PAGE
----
Anvil! The Story of Anvil (VH1 Classic, NR)

anvil.jpgDirector Sacha Gervasi respects the men’s refusal to give up on their dreams, without presenting a sugar-coated view of their lives as aging rockers. Music is a tough business at any age, the road can wear anyone down, and neither can be any easier from the far side of 50.

 

 

Anvil has the hair, they have the attitude, they have the sound, they have the black leather bondage gear—but they never reached the level of superstardom enjoyed by contemporary metal bands like Black Sabbath and Led Zeppelin. Perhaps because their greatest dreams remain unfulfilled, band founders Steve "Lips" Kudlow (vocals, lead guitar) and Robb Reiner (drums) have never quite been able to set the 1980’s aside and get on with the 21st century.

Anvil! The Story of Anvil chronicles the band from the early years (beginning with some priceless Canadian television clips) to the present, with particular emphasis on the relationship between Kudlow and Reiner, which often resembles that of an old married couple who quarrel fiercely yet always make up in the end. Interviews with their more successful contemporaries have the tone of retired baseball stars discussing the phenom who seemed to have everything yet could never pull it all together. Sometimes it’s hard to decide whether to give Kudlow and Reiner credit for holding fast to their dreams of superstardom (and their honesty in acknowledging that they need the adrenalin rush of performing before a live audience) or to tell them that it’s time to grow up.

Anvil! definitely takes the former route. Director Sacha Gervasi (a British fan who served as a roadie for several Anvil tours in the 1980’s) respects the men’s refusal to give up on their dreams, without presenting a sugar-coated view of their lives as aging rockers. Music is a tough business at any age, the road can wear anyone down, and neither can be any easier from the far side of 50. Fortunately, both have understanding wives and children as well as day jobs which apparently allow them to take off for weeks at a time (Kudlow works in catering, Reiner in construction). No doubt it also helps be born in a civilized country (Canada) in which health insurance is a right of citizenship. Ultimately Gervasi wins me over to his, and Anvil’s, point of view: since you only get one life, you’d better spend it doing what you love. If that is performing rock music, then better to be on the tour from hell than to be at home working in an office or driving a truck.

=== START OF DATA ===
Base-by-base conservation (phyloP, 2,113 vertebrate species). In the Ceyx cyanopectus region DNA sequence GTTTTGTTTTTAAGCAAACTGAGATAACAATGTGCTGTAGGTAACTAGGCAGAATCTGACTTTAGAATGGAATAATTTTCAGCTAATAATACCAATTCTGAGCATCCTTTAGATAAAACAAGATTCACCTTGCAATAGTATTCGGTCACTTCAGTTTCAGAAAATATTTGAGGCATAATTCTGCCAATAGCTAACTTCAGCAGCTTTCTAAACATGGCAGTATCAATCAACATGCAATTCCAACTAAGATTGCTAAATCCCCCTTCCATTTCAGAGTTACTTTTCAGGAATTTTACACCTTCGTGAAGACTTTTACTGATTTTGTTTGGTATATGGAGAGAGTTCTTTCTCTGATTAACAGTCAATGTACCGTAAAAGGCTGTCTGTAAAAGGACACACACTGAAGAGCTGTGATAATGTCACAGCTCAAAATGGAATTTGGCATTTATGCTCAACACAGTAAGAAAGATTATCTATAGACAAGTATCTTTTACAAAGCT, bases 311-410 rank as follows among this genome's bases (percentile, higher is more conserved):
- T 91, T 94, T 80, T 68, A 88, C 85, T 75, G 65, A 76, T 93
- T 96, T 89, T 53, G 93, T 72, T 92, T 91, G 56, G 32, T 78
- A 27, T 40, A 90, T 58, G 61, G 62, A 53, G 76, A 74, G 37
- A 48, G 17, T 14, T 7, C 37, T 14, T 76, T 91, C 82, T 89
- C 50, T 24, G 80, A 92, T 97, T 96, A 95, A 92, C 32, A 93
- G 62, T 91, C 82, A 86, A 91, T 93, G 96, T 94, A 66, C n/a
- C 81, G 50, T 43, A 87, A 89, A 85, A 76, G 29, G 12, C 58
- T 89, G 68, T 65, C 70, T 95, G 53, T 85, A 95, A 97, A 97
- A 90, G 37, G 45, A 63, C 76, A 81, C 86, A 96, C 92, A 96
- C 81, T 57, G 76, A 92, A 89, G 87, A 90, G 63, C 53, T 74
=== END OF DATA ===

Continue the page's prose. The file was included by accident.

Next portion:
It certainly helps that Gervasi has a sense of humor, whose first expression is the film’s title: much of Anvil! is so tongue-in-cheek that it’s impossible to take the whole enterprise entirely seriously. This attitude is encouraged by the fact that the band’s adventures often resemble a real-life version of This is Spinal Tap. And the music and stage antics of the band could awaken the ironist in even the most ardent fan: it’s hard to not get the giggles while watching grown men flopping their luxurious locks in rhythm and cavorting with sex toys.

At times the whole film feels like a series of good news-bad news jokes. Good news: the band is booked on a 40-day European tour. Bad news: you’ll miss a lot of trains and ultimately won’t make a cent. Good news: you won a judgment against the club owner which refused to pay you. Bad news: the total of the judgment is 100 Euros. Good news: Chris Tsangarides, legendary producer of Black Sabbath and Judas Priest, wants to record your album. Bad news: you have to finance it yourself, and no major record label wants to carry it.

Gervasi wisely ends Anvil! on an upbeat note. Good news: the band is booked to play a major festival in Tokyo. Bad news: they’re the opening act, scheduled to start at 11:30 am. Heavy metal in the morning just doesn’t seem right. But there’s a final good news: the hall is packed at that ungodly hour and we’re left with the image of Anvil on stage doing their thing, perhaps a bit bloody but still unbowed, to an arena full of screaming Japanese teenagers. | Sarah Boslaugh

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